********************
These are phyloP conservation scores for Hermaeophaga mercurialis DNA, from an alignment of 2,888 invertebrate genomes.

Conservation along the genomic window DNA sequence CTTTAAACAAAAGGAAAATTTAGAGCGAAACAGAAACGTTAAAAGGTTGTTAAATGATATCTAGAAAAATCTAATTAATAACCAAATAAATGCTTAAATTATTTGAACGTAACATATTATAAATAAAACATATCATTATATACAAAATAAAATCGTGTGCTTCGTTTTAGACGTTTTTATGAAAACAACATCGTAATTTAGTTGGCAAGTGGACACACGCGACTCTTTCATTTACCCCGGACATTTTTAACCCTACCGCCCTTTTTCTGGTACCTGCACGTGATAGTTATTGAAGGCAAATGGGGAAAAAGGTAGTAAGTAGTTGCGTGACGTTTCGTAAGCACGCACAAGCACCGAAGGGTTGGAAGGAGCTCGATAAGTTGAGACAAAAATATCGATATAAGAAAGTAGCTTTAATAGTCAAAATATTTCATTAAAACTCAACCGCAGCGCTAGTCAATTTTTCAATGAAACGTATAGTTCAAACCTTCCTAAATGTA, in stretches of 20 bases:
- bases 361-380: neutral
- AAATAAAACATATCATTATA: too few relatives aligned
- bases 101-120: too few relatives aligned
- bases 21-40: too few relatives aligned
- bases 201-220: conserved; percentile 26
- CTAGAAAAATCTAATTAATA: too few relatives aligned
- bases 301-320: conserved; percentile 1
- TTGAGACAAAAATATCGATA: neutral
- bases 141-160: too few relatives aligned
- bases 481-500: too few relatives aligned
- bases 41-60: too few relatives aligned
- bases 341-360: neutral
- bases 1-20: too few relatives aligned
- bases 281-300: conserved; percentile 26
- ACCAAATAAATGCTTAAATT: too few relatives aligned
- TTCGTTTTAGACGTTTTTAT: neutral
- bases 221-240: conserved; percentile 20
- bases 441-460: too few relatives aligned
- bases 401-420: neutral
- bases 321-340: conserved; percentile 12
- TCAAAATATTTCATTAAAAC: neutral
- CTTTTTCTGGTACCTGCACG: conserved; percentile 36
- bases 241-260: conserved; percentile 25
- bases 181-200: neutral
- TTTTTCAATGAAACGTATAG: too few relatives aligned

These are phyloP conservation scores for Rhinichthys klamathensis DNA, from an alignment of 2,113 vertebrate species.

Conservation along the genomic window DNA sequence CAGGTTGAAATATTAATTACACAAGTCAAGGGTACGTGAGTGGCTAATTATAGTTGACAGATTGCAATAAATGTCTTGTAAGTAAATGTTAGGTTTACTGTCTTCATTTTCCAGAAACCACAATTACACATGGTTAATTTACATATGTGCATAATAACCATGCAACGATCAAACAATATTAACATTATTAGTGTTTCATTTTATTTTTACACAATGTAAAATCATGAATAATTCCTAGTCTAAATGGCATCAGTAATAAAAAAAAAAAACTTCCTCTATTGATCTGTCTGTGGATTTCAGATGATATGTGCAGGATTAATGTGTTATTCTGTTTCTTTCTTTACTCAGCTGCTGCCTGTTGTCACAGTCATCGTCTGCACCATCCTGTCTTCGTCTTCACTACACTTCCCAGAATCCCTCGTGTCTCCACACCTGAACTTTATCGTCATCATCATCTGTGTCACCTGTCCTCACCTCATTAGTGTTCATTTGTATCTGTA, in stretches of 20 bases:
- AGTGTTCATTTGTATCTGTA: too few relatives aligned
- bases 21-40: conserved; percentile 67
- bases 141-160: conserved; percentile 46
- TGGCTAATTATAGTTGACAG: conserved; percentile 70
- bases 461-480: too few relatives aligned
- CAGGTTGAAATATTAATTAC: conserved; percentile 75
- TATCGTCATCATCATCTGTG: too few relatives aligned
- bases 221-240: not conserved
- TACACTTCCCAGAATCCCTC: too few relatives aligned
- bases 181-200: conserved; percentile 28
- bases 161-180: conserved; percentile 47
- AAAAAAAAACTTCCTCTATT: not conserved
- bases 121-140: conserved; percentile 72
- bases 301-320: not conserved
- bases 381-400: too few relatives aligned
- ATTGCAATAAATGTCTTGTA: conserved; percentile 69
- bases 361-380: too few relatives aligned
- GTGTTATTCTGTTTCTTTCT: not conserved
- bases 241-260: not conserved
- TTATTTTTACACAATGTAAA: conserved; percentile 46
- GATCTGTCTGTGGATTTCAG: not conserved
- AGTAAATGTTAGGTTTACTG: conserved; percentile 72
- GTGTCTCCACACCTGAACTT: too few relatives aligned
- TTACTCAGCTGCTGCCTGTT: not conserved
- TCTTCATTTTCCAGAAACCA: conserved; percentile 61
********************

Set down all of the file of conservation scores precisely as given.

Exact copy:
These are phyloP conservation scores for Hermaeophaga mercurialis DNA, from an alignment of 2,888 invertebrate genomes.

Conservation along the genomic window DNA sequence CTTTAAACAAAAGGAAAATTTAGAGCGAAACAGAAACGTTAAAAGGTTGTTAAATGATATCTAGAAAAATCTAATTAATAACCAAATAAATGCTTAAATTATTTGAACGTAACATATTATAAATAAAACATATCATTATATACAAAATAAAATCGTGTGCTTCGTTTTAGACGTTTTTATGAAAACAACATCGTAATTTAGTTGGCAAGTGGACACACGCGACTCTTTCATTTACCCCGGACATTTTTAACCCTACCGCCCTTTTTCTGGTACCTGCACGTGATAGTTATTGAAGGCAAATGGGGAAAAAGGTAGTAAGTAGTTGCGTGACGTTTCGTAAGCACGCACAAGCACCGAAGGGTTGGAAGGAGCTCGATAAGTTGAGACAAAAATATCGATATAAGAAAGTAGCTTTAATAGTCAAAATATTTCATTAAAACTCAACCGCAGCGCTAGTCAATTTTTCAATGAAACGTATAGTTCAAACCTTCCTAAATGTA, in stretches of 20 bases:
- bases 361-380: neutral
- AAATAAAACATATCATTATA: too few relatives aligned
- bases 101-120: too few relatives aligned
- bases 21-40: too few relatives aligned
- bases 201-220: conserved; percentile 26
- CTAGAAAAATCTAATTAATA: too few relatives aligned
- bases 301-320: conserved; percentile 1
- TTGAGACAAAAATATCGATA: neutral
- bases 141-160: too few relatives aligned
- bases 481-500: too few relatives aligned
- bases 41-60: too few relatives aligned
- bases 341-360: neutral
- bases 1-20: too few relatives aligned
- bases 281-300: conserved; percentile 26
- ACCAAATAAATGCTTAAATT: too few relatives aligned
- TTCGTTTTAGACGTTTTTAT: neutral
- bases 221-240: conserved; percentile 20
- bases 441-460: too few relatives aligned
- bases 401-420: neutral
- bases 321-340: conserved; percentile 12
- TCAAAATATTTCATTAAAAC: neutral
- CTTTTTCTGGTACCTGCACG: conserved; percentile 36
- bases 241-260: conserved; percentile 25
- bases 181-200: neutral
- TTTTTCAATGAAACGTATAG: too few relatives aligned

These are phyloP conservation scores for Rhinichthys klamathensis DNA, from an alignment of 2,113 vertebrate species.

Conservation along the genomic window DNA sequence CAGGTTGAAATATTAATTACACAAGTCAAGGGTACGTGAGTGGCTAATTATAGTTGACAGATTGCAATAAATGTCTTGTAAGTAAATGTTAGGTTTACTGTCTTCATTTTCCAGAAACCACAATTACACATGGTTAATTTACATATGTGCATAATAACCATGCAACGATCAAACAATATTAACATTATTAGTGTTTCATTTTATTTTTACACAATGTAAAATCATGAATAATTCCTAGTCTAAATGGCATCAGTAATAAAAAAAAAAAACTTCCTCTATTGATCTGTCTGTGGATTTCAGATGATATGTGCAGGATTAATGTGTTATTCTGTTTCTTTCTTTACTCAGCTGCTGCCTGTTGTCACAGTCATCGTCTGCACCATCCTGTCTTCGTCTTCACTACACTTCCCAGAATCCCTCGTGTCTCCACACCTGAACTTTATCGTCATCATCATCTGTGTCACCTGTCCTCACCTCATTAGTGTTCATTTGTATCTGTA, in stretches of 20 bases:
- AGTGTTCATTTGTATCTGTA: too few relatives aligned
- bases 21-40: conserved; percentile 67
- bases 141-160: conserved; percentile 46
- TGGCTAATTATAGTTGACAG: conserved; percentile 70
- bases 461-480: too few relatives aligned
- CAGGTTGAAATATTAATTAC: conserved; percentile 75
- TATCGTCATCATCATCTGTG: too few relatives aligned
- bases 221-240: not conserved
- TACACTTCCCAGAATCCCTC: too few relatives aligned
- bases 181-200: conserved; percentile 28
- bases 161-180: conserved; percentile 47
- AAAAAAAAACTTCCTCTATT: not conserved
- bases 121-140: conserved; percentile 72
- bases 301-320: not conserved
- bases 381-400: too few relatives aligned
- ATTGCAATAAATGTCTTGTA: conserved; percentile 69
- bases 361-380: too few relatives aligned
- GTGTTATTCTGTTTCTTTCT: not conserved
- bases 241-260: not conserved
- TTATTTTTACACAATGTAAA: conserved; percentile 46
- GATCTGTCTGTGGATTTCAG: not conserved
- AGTAAATGTTAGGTTTACTG: conserved; percentile 72
- GTGTCTCCACACCTGAACTT: too few relatives aligned
- TTACTCAGCTGCTGCCTGTT: not conserved
- TCTTCATTTTCCAGAAACCA: conserved; percentile 61